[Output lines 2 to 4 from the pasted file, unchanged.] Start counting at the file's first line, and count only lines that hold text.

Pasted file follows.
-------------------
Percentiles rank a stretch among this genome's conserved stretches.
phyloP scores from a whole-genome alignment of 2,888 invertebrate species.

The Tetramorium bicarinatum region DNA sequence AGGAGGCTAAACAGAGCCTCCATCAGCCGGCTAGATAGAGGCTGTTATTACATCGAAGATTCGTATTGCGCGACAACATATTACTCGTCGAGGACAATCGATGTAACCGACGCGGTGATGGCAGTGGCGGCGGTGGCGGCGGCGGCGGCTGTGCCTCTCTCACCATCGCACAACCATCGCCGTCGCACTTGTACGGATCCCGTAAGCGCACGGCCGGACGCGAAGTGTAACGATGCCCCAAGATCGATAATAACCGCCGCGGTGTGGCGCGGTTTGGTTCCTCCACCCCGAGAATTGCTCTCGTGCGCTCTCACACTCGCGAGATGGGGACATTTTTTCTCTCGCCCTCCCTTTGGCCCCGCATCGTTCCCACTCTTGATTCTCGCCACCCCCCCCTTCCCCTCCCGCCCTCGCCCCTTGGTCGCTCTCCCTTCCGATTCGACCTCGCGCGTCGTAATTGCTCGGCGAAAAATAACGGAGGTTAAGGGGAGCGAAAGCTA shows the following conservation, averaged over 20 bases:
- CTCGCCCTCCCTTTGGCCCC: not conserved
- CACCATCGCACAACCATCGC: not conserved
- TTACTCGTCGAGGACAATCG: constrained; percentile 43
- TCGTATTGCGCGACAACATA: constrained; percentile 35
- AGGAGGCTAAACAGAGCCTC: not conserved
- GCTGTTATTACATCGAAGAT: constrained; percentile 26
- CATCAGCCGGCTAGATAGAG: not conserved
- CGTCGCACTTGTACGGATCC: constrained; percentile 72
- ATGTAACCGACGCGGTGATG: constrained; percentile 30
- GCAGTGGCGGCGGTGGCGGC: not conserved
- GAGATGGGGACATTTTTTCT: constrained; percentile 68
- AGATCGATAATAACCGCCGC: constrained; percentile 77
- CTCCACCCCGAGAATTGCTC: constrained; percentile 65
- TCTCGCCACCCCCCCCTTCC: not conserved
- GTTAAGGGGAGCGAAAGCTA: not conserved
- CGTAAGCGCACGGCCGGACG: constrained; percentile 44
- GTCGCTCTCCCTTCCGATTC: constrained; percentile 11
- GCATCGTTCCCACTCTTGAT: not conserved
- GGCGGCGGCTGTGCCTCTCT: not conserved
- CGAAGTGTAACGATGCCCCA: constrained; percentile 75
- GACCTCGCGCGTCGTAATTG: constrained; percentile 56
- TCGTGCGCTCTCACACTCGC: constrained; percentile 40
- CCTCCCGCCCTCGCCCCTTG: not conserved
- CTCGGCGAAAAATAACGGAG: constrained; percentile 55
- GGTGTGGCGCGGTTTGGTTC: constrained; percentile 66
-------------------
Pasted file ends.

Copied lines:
phyloP scores from a whole-genome alignment of 2,888 invertebrate species.

The Tetramorium bicarinatum region DNA sequence AGGAGGCTAAACAGAGCCTCCATCAGCCGGCTAGATAGAGGCTGTTATTACATCGAAGATTCGTATTGCGCGACAACATATTACTCGTCGAGGACAATCGATGTAACCGACGCGGTGATGGCAGTGGCGGCGGTGGCGGCGGCGGCGGCTGTGCCTCTCTCACCATCGCACAACCATCGCCGTCGCACTTGTACGGATCCCGTAAGCGCACGGCCGGACGCGAAGTGTAACGATGCCCCAAGATCGATAATAACCGCCGCGGTGTGGCGCGGTTTGGTTCCTCCACCCCGAGAATTGCTCTCGTGCGCTCTCACACTCGCGAGATGGGGACATTTTTTCTCTCGCCCTCCCTTTGGCCCCGCATCGTTCCCACTCTTGATTCTCGCCACCCCCCCCTTCCCCTCCCGCCCTCGCCCCTTGGTCGCTCTCCCTTCCGATTCGACCTCGCGCGTCGTAATTGCTCGGCGAAAAATAACGGAGGTTAAGGGGAGCGAAAGCTA shows the following conservation, averaged over 20 bases:
- CTCGCCCTCCCTTTGGCCCC: not conserved